starring Keanu Reeves, Common, Laurence Fishburne, Ian McShane
written by Derek Kolstad
directed by Chad Stahelski
by Walter Chaw There's something of Highlander in John Wick: Chapter 2, this idea that there are people-looking things walking among us, wrestling for control of something, jockeying for arcane positions in mysterious hierarchies. It's disturbing in the best way; dislocating, world-building. It's what makes stuff like The Matrix work, the suggestion that there's a reality underlying ours--and in a scene among pigeons on top of a New York tenement, the film features a Matrix reunion where Morpheus (Laurence Fishburne) greets Neo (Keanu Reeves) with a "been a long time" nod. John Wick: Chapter 2 is meta in a way that fits exactly right into the feeling of a picture that spends most of its time building on the alternate universe introduced in the original. It's aligned right there with M. Night Shyamalan's Split and the possibility that there are comic-book worlds outside of DC and Marvel and they're, what's the word? They're amazing.
The John Wick universe is structured around the exchange of gold coins, the value of one's word, and the establishment of bureaucratic businesses that service its subterranean transactions. There's a sequence in the middle where Wick (Reeves) and an adversary (Common) engage in a silenced gun battle while a subway full of commuters carry on with their day to day, blithely. It's glorious. Much of the dialogue revolves around ideas like "professional courtesy," being at work and working, and the non-negotiability of signed contracts. A ledger of bloody thumbprints indicates Mephistophelian bargains--one of numerous subtle suggestions that whatever rules there are in this world, they are not only numerous, but ancient. I adore the scenes in which assassins call in contracts on one another and are shunted through a call centre manned by Suicide Girls with tattoo sleeves who speak with the courtesy and professionalism of 1950s switchboard operators. I adore another scene where, in a call-out to Sam Keith's "The Maxx", there is a community of homeless people who have organized around a central, arcane principle of acquisition and distribution. "Seven bullets, seven million," their leader (Fishburne) says, referring to how much help he's giving Wick in direct relation to the size of the price on Wick's head. They follow codes. The glory of John Wick: Chapter 2 is that it spends a great deal of time revealing more of them.
Proceeding immediately from the events of the first film, the sequel opens with Wick reacquiring the car that was stolen from him last time. It has the feeling, this action, of the Sandman spending the first part of Neil Gaiman's Vertigo run reacquiring the artifacts of his office. There's something mystical, ritualistic about it; the boogeyman needs the raiments of his occupation. He caps the teaser by pouring two shots of vodka and declaring "mir" with his adversary. It means "peace," though in Russian, "mir" can also mean "world." I like the idea that John Wick: Chapter 2 opens with a thesis declaration: it's going to be about this world. Wick wants to retire from it, as he had at the beginning of the first film, but it turns out the way he escaped initially was by committing a "marker" to an Italian kingpin (Ricardo Scamarcio) who now wishes to call that marker in. Unfortunately, once complete, Wick becomes a loose end that needs to be tied. This leads to a series of brilliant action sequences devoted to sense of space and physicality. They are delightful, absolutely, with director Chad Stahelski trying new things like a chase through catacombs underneath Rome that plays like the finale of The Third Man, but with combat shotguns and headshots. Not for nothing, another nod to Orson Welles comes in John Wick: Chapter 2's finale in a hall-of-mirrors shootout at an exhibit concerned with the appearance of the soul. It's smart is what I'm saying.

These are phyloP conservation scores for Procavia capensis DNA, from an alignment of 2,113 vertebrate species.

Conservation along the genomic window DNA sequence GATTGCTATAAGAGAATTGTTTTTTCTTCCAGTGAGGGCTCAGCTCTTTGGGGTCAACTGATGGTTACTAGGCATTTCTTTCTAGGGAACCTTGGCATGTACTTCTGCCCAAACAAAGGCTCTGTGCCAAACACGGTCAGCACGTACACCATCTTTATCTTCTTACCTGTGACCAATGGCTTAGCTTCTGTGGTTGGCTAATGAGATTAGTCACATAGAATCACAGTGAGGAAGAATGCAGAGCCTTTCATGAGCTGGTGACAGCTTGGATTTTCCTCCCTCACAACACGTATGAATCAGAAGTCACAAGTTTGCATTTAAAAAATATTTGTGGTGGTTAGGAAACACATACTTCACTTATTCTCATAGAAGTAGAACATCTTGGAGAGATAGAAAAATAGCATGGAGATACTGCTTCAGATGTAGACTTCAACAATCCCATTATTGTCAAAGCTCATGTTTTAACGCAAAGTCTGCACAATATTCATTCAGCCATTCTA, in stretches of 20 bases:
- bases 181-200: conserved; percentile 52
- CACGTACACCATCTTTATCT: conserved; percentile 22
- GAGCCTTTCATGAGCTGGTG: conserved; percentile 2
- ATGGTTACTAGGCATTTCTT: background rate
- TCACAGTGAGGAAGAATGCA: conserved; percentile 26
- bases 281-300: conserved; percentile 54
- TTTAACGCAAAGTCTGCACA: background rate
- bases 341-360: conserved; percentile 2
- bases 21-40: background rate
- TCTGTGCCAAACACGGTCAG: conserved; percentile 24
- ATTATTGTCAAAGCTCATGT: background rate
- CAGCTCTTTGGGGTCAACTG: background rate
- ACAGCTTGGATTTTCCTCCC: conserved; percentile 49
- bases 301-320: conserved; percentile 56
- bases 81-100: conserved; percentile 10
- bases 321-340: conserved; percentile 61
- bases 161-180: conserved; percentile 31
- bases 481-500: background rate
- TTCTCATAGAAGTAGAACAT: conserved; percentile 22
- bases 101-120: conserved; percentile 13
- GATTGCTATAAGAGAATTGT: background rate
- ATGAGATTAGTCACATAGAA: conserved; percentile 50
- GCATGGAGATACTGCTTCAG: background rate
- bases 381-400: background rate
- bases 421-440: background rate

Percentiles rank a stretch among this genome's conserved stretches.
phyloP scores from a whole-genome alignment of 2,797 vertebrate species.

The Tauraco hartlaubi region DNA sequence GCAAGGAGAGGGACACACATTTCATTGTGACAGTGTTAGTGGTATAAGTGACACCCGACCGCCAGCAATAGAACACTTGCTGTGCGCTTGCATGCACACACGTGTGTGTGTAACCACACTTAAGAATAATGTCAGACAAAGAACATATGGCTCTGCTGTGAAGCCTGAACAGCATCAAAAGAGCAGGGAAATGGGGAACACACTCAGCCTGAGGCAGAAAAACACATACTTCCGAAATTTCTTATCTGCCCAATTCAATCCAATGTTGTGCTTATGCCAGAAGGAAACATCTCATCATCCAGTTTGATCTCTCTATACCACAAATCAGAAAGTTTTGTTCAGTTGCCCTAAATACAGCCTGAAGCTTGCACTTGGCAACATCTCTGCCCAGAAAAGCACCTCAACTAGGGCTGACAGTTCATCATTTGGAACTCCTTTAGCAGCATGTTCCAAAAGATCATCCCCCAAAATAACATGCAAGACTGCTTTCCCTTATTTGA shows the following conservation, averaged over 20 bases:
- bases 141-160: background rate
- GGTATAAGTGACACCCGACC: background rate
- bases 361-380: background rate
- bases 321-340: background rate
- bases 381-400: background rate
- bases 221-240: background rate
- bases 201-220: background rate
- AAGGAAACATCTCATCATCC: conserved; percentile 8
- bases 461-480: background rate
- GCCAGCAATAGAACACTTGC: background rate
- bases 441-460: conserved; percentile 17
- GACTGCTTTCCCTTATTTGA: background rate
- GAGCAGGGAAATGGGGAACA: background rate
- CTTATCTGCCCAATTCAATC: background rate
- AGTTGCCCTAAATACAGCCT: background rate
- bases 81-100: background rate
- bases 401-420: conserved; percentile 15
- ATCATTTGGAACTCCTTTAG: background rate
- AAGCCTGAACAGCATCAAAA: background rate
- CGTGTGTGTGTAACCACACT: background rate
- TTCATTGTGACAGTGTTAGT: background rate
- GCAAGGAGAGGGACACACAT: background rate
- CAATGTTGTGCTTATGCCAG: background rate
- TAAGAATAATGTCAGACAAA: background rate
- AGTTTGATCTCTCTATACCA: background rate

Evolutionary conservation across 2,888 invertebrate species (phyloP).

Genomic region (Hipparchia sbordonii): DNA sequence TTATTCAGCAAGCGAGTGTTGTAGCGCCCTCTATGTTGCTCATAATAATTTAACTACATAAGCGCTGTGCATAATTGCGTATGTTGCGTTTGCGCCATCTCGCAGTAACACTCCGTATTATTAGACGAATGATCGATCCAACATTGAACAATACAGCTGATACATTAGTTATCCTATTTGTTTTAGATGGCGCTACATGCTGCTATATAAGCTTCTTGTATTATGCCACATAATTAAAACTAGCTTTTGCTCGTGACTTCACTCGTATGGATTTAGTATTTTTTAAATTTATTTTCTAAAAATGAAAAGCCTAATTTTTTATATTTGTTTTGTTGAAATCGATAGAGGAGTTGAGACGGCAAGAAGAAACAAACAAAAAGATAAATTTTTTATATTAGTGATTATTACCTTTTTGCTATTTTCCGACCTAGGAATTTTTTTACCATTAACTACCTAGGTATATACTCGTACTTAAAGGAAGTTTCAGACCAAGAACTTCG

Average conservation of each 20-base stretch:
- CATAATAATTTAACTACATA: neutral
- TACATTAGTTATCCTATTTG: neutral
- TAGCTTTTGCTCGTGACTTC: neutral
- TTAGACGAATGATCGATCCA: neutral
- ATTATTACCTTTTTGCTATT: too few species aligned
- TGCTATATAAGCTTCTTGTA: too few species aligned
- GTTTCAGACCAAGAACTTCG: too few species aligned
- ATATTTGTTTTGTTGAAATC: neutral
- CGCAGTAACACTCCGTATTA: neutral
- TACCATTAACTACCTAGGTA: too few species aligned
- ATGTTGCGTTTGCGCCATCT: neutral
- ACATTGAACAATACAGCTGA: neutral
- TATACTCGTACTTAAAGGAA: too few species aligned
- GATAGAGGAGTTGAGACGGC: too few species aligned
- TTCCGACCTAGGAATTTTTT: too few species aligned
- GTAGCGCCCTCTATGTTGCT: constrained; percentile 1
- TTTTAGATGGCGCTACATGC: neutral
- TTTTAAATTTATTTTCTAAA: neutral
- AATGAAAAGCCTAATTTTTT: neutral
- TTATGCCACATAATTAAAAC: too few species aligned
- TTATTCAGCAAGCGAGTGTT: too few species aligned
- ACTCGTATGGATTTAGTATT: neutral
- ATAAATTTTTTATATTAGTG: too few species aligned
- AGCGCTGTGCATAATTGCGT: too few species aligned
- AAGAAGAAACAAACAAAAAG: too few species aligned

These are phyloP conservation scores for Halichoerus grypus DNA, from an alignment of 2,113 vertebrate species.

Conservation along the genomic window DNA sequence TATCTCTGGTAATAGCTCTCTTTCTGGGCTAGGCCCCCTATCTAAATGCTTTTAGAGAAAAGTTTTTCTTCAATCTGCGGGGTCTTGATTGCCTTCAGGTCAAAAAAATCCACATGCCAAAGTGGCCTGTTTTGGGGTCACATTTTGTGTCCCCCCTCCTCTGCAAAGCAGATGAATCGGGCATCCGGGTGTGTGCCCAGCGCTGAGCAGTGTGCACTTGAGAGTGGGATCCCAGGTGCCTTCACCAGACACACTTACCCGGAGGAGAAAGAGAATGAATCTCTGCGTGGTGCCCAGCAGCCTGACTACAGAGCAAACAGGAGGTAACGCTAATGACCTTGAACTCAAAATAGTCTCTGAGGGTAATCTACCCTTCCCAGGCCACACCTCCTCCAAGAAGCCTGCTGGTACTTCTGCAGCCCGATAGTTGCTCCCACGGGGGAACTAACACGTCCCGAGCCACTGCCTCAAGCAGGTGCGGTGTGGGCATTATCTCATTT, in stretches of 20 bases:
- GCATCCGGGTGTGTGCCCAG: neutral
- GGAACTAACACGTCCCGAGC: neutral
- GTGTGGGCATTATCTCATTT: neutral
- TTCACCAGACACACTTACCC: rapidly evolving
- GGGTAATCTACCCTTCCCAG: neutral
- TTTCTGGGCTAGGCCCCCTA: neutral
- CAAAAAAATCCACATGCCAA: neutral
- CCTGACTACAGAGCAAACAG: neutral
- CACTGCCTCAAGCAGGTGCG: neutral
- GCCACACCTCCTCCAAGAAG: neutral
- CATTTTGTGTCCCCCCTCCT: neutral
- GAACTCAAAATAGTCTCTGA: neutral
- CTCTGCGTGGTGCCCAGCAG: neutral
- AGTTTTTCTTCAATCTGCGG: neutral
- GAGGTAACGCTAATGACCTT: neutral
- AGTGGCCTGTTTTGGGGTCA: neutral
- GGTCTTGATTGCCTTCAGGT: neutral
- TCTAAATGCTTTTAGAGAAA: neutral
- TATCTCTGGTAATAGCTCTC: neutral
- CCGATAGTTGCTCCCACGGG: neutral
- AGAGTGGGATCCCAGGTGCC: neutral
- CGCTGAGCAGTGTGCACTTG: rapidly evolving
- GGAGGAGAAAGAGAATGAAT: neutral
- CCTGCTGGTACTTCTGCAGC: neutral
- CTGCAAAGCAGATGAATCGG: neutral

The image of mirrors speaks, too, of introspection, and there's a certain level of that here in Wick's obvious desire to simplify, to coalesce around totemic objects and withdraw from, literally, the World. In one way, the picture's about the futility of individual choice. When Winston (Ian McShane), the general manager of the Continental Hotel in New York (which offers sanctuary and outfit to the universe of these films), declares that he is lord and master of that particular plot of land, it's the kind of boast that rings hollow in this context. A quick shot of his compatriot in Italy--it's Franco Nero, because of course it is--offers up ambiguity as counterpoint to Winston's arrogance. Winston makes a decision at the end that I imagine will pay off in "chapter three." It's fun to speculate when the movies are this fun. John Wick: Chapter 2 ultimately has about it something of Michael Corleone's lament that just when you think you're out, they'll pull you back in. It's the way of the universe, the "Twilight Zone" episode with Robert Redford as Mr. Death: You can oubliette yourself in a cocoon somewhere in the city, but there are rules and rules come a-calling in time. John Wick: Chapter 2 isn't perfect. Doesn't matter. It's fantastic.